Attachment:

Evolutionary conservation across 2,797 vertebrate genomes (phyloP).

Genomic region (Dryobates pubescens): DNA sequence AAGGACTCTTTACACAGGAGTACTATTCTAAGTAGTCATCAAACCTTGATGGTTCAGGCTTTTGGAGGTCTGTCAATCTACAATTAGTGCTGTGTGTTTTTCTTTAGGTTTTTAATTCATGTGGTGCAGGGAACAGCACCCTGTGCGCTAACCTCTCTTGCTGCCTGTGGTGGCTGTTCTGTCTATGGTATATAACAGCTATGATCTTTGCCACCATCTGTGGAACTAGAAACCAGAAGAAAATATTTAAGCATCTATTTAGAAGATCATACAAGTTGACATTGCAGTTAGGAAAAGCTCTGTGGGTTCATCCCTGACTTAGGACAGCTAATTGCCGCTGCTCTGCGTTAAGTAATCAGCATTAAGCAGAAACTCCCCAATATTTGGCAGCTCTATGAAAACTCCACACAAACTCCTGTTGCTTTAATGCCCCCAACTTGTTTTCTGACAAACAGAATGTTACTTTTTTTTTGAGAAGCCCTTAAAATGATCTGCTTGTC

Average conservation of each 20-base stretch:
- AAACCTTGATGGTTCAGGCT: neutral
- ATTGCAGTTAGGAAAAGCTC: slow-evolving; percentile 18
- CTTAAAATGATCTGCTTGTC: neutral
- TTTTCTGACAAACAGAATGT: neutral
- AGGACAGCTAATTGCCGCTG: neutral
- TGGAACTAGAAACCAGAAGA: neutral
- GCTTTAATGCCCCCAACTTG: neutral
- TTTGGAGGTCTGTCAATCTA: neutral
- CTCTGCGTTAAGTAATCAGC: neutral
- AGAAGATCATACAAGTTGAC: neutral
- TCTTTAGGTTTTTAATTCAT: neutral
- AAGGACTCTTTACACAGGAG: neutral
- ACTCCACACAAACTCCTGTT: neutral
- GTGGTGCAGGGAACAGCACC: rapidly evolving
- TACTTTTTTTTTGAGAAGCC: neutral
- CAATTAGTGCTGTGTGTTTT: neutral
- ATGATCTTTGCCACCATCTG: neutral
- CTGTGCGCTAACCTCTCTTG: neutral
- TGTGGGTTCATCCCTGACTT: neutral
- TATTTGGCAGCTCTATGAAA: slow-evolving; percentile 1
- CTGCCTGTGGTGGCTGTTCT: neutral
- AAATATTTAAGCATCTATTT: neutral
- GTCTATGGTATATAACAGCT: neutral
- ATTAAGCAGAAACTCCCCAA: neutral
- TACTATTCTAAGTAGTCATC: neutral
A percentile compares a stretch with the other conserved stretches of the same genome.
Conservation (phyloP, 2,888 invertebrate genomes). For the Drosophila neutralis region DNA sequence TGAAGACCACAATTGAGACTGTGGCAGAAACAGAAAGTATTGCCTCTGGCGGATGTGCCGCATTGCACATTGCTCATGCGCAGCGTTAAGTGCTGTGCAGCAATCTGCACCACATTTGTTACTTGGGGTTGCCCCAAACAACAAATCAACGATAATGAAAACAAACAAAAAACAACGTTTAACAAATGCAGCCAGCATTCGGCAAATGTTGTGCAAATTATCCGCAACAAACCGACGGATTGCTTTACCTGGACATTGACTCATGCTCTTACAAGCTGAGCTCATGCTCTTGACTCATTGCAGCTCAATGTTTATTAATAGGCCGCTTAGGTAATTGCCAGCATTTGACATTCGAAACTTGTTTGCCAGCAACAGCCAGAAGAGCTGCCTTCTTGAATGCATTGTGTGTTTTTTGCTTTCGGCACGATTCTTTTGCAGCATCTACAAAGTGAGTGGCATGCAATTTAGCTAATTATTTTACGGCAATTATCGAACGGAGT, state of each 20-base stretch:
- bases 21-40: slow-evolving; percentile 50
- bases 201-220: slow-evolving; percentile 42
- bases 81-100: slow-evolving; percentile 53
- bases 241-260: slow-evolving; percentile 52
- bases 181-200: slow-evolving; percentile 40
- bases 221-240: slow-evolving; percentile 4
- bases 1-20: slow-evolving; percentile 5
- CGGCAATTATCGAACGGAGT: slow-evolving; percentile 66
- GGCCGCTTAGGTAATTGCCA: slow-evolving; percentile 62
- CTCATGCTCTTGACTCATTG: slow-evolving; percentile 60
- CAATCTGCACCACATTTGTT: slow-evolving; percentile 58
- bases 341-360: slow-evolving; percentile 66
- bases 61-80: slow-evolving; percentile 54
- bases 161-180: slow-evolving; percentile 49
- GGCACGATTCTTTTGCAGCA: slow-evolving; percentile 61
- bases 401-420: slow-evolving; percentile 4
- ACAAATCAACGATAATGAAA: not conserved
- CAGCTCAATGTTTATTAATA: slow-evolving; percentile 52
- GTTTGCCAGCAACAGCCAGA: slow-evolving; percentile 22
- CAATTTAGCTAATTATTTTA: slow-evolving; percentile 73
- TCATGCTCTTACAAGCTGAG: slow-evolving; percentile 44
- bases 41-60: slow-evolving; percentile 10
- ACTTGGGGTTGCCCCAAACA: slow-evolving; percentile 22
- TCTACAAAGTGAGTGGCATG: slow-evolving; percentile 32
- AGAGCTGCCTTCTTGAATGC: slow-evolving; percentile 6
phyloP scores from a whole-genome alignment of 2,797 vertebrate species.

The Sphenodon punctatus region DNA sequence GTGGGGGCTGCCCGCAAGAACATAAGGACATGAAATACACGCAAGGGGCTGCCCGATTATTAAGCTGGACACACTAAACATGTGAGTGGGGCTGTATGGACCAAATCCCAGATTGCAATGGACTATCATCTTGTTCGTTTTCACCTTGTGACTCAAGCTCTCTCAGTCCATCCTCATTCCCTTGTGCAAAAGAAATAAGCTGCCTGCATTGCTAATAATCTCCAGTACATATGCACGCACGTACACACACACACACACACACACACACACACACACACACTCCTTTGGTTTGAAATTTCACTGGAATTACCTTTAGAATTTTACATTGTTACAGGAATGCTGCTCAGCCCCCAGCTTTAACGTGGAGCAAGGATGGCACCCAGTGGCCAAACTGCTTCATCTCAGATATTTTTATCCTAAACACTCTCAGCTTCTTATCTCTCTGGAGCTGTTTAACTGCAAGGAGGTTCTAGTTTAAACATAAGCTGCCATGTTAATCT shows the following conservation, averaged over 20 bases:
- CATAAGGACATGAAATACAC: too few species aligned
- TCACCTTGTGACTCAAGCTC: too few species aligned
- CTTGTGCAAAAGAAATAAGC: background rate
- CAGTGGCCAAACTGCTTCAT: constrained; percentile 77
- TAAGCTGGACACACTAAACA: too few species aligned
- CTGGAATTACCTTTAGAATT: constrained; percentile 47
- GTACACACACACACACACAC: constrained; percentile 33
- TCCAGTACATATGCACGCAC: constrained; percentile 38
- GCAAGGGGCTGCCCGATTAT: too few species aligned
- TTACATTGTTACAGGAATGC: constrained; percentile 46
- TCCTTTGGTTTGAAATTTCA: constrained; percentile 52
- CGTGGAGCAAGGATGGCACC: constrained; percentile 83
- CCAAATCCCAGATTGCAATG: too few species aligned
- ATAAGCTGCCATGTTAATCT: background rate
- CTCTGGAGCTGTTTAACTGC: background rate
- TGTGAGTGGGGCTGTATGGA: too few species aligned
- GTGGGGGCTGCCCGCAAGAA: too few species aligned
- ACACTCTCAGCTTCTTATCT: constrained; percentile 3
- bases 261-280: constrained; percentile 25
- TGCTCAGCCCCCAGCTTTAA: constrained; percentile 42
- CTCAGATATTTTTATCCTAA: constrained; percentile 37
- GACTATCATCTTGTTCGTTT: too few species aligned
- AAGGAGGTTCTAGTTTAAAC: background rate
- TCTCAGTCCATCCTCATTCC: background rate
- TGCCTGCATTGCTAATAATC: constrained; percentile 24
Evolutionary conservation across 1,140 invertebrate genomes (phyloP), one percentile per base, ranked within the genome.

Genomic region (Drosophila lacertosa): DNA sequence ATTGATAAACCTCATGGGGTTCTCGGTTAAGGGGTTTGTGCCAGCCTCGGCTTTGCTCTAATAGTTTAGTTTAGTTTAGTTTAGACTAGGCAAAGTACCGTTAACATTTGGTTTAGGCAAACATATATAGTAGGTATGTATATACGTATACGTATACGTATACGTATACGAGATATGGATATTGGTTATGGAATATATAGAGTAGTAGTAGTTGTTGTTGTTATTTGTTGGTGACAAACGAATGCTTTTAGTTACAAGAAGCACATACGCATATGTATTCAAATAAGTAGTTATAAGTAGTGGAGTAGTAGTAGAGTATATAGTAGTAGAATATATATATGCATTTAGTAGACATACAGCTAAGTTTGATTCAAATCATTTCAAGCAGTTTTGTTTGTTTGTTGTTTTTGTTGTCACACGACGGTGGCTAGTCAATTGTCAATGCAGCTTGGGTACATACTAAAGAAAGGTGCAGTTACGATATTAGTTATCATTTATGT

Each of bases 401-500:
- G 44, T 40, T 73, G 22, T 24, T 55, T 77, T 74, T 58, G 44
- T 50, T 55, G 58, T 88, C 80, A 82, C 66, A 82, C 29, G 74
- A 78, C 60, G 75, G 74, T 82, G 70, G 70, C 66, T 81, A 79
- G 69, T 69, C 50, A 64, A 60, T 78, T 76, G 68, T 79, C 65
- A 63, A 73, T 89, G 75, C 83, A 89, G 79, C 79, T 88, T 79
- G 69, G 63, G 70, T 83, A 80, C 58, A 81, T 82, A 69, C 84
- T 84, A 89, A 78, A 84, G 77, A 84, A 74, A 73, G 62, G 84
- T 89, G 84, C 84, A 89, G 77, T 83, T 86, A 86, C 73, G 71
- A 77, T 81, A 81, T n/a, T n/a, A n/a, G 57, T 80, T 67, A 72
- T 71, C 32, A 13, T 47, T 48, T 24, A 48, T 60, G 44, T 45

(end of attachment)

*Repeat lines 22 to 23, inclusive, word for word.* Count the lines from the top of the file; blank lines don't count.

- TGTGGGTTCATCCCTGACTT: neutral
- TATTTGGCAGCTCTATGAAA: slow-evolving; percentile 1